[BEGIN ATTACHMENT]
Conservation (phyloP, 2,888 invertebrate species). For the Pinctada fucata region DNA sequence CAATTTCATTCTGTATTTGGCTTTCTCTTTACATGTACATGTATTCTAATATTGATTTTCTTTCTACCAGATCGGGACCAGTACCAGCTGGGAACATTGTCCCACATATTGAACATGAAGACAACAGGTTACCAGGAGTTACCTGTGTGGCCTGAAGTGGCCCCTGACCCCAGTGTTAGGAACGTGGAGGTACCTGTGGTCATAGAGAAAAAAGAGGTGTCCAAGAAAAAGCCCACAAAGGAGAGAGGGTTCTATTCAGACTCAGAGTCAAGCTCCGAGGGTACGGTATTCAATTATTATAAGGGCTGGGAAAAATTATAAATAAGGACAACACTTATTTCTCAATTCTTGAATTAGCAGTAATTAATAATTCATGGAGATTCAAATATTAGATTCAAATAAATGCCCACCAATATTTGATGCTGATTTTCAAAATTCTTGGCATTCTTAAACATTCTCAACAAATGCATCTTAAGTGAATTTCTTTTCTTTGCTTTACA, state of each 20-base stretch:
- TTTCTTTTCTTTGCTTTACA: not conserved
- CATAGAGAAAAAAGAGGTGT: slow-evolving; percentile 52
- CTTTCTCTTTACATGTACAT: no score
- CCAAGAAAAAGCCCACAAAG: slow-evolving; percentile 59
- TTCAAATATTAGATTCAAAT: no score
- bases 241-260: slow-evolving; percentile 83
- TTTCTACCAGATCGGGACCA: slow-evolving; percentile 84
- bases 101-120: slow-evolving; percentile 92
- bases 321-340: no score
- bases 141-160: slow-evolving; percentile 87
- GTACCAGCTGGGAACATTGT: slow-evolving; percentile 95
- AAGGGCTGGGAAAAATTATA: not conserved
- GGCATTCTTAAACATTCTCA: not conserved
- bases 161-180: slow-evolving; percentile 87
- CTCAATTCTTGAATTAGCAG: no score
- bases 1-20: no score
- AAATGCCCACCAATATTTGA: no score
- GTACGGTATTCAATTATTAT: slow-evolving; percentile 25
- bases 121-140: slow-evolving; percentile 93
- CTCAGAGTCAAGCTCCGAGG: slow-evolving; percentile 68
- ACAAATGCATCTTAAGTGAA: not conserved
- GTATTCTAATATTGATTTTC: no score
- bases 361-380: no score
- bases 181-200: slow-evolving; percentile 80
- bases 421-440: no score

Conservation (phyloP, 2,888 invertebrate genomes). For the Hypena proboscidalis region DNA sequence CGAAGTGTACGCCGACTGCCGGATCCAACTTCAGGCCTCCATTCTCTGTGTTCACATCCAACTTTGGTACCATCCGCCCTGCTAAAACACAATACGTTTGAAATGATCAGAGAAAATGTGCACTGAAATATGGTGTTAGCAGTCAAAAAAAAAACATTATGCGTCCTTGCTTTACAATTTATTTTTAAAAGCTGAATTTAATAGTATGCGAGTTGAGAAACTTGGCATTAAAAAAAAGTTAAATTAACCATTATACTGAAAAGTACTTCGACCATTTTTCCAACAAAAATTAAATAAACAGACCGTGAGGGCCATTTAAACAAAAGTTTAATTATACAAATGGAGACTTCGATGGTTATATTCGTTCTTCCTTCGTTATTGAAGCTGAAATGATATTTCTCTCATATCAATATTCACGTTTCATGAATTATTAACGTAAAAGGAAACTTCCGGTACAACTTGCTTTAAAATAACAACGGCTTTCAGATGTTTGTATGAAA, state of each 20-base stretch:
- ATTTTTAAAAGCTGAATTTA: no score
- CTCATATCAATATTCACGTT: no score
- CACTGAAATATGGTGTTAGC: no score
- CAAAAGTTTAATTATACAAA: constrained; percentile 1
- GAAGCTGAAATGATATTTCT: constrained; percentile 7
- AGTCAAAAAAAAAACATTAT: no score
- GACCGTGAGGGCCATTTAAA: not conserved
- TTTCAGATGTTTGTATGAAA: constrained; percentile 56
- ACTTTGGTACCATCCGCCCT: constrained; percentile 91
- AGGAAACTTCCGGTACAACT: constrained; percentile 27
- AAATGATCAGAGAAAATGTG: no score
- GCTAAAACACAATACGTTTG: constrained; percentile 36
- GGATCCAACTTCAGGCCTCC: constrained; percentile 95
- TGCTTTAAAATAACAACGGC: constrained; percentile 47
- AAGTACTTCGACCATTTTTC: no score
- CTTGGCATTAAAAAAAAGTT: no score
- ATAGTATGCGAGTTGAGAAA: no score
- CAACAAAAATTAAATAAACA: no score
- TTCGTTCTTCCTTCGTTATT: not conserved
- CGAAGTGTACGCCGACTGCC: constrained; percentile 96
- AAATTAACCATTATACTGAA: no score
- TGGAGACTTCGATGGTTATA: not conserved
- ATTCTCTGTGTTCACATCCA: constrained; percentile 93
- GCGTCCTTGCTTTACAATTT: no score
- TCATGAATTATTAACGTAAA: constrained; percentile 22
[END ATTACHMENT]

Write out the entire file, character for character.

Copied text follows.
Conservation (phyloP, 2,888 invertebrate species). For the Pinctada fucata region DNA sequence CAATTTCATTCTGTATTTGGCTTTCTCTTTACATGTACATGTATTCTAATATTGATTTTCTTTCTACCAGATCGGGACCAGTACCAGCTGGGAACATTGTCCCACATATTGAACATGAAGACAACAGGTTACCAGGAGTTACCTGTGTGGCCTGAAGTGGCCCCTGACCCCAGTGTTAGGAACGTGGAGGTACCTGTGGTCATAGAGAAAAAAGAGGTGTCCAAGAAAAAGCCCACAAAGGAGAGAGGGTTCTATTCAGACTCAGAGTCAAGCTCCGAGGGTACGGTATTCAATTATTATAAGGGCTGGGAAAAATTATAAATAAGGACAACACTTATTTCTCAATTCTTGAATTAGCAGTAATTAATAATTCATGGAGATTCAAATATTAGATTCAAATAAATGCCCACCAATATTTGATGCTGATTTTCAAAATTCTTGGCATTCTTAAACATTCTCAACAAATGCATCTTAAGTGAATTTCTTTTCTTTGCTTTACA, state of each 20-base stretch:
- TTTCTTTTCTTTGCTTTACA: not conserved
- CATAGAGAAAAAAGAGGTGT: slow-evolving; percentile 52
- CTTTCTCTTTACATGTACAT: no score
- CCAAGAAAAAGCCCACAAAG: slow-evolving; percentile 59
- TTCAAATATTAGATTCAAAT: no score
- bases 241-260: slow-evolving; percentile 83
- TTTCTACCAGATCGGGACCA: slow-evolving; percentile 84
- bases 101-120: slow-evolving; percentile 92
- bases 321-340: no score
- bases 141-160: slow-evolving; percentile 87
- GTACCAGCTGGGAACATTGT: slow-evolving; percentile 95
- AAGGGCTGGGAAAAATTATA: not conserved
- GGCATTCTTAAACATTCTCA: not conserved
- bases 161-180: slow-evolving; percentile 87
- CTCAATTCTTGAATTAGCAG: no score
- bases 1-20: no score
- AAATGCCCACCAATATTTGA: no score
- GTACGGTATTCAATTATTAT: slow-evolving; percentile 25
- bases 121-140: slow-evolving; percentile 93
- CTCAGAGTCAAGCTCCGAGG: slow-evolving; percentile 68
- ACAAATGCATCTTAAGTGAA: not conserved
- GTATTCTAATATTGATTTTC: no score
- bases 361-380: no score
- bases 181-200: slow-evolving; percentile 80
- bases 421-440: no score

Conservation (phyloP, 2,888 invertebrate genomes). For the Hypena proboscidalis region DNA sequence CGAAGTGTACGCCGACTGCCGGATCCAACTTCAGGCCTCCATTCTCTGTGTTCACATCCAACTTTGGTACCATCCGCCCTGCTAAAACACAATACGTTTGAAATGATCAGAGAAAATGTGCACTGAAATATGGTGTTAGCAGTCAAAAAAAAAACATTATGCGTCCTTGCTTTACAATTTATTTTTAAAAGCTGAATTTAATAGTATGCGAGTTGAGAAACTTGGCATTAAAAAAAAGTTAAATTAACCATTATACTGAAAAGTACTTCGACCATTTTTCCAACAAAAATTAAATAAACAGACCGTGAGGGCCATTTAAACAAAAGTTTAATTATACAAATGGAGACTTCGATGGTTATATTCGTTCTTCCTTCGTTATTGAAGCTGAAATGATATTTCTCTCATATCAATATTCACGTTTCATGAATTATTAACGTAAAAGGAAACTTCCGGTACAACTTGCTTTAAAATAACAACGGCTTTCAGATGTTTGTATGAAA, state of each 20-base stretch:
- ATTTTTAAAAGCTGAATTTA: no score
- CTCATATCAATATTCACGTT: no score
- CACTGAAATATGGTGTTAGC: no score
- CAAAAGTTTAATTATACAAA: constrained; percentile 1
- GAAGCTGAAATGATATTTCT: constrained; percentile 7
- AGTCAAAAAAAAAACATTAT: no score
- GACCGTGAGGGCCATTTAAA: not conserved
- TTTCAGATGTTTGTATGAAA: constrained; percentile 56
- ACTTTGGTACCATCCGCCCT: constrained; percentile 91
- AGGAAACTTCCGGTACAACT: constrained; percentile 27
- AAATGATCAGAGAAAATGTG: no score
- GCTAAAACACAATACGTTTG: constrained; percentile 36
- GGATCCAACTTCAGGCCTCC: constrained; percentile 95
- TGCTTTAAAATAACAACGGC: constrained; percentile 47
- AAGTACTTCGACCATTTTTC: no score
- CTTGGCATTAAAAAAAAGTT: no score
- ATAGTATGCGAGTTGAGAAA: no score
- CAACAAAAATTAAATAAACA: no score
- TTCGTTCTTCCTTCGTTATT: not conserved
- CGAAGTGTACGCCGACTGCC: constrained; percentile 96
- AAATTAACCATTATACTGAA: no score
- TGGAGACTTCGATGGTTATA: not conserved
- ATTCTCTGTGTTCACATCCA: constrained; percentile 93
- GCGTCCTTGCTTTACAATTT: no score
- TCATGAATTATTAACGTAAA: constrained; percentile 22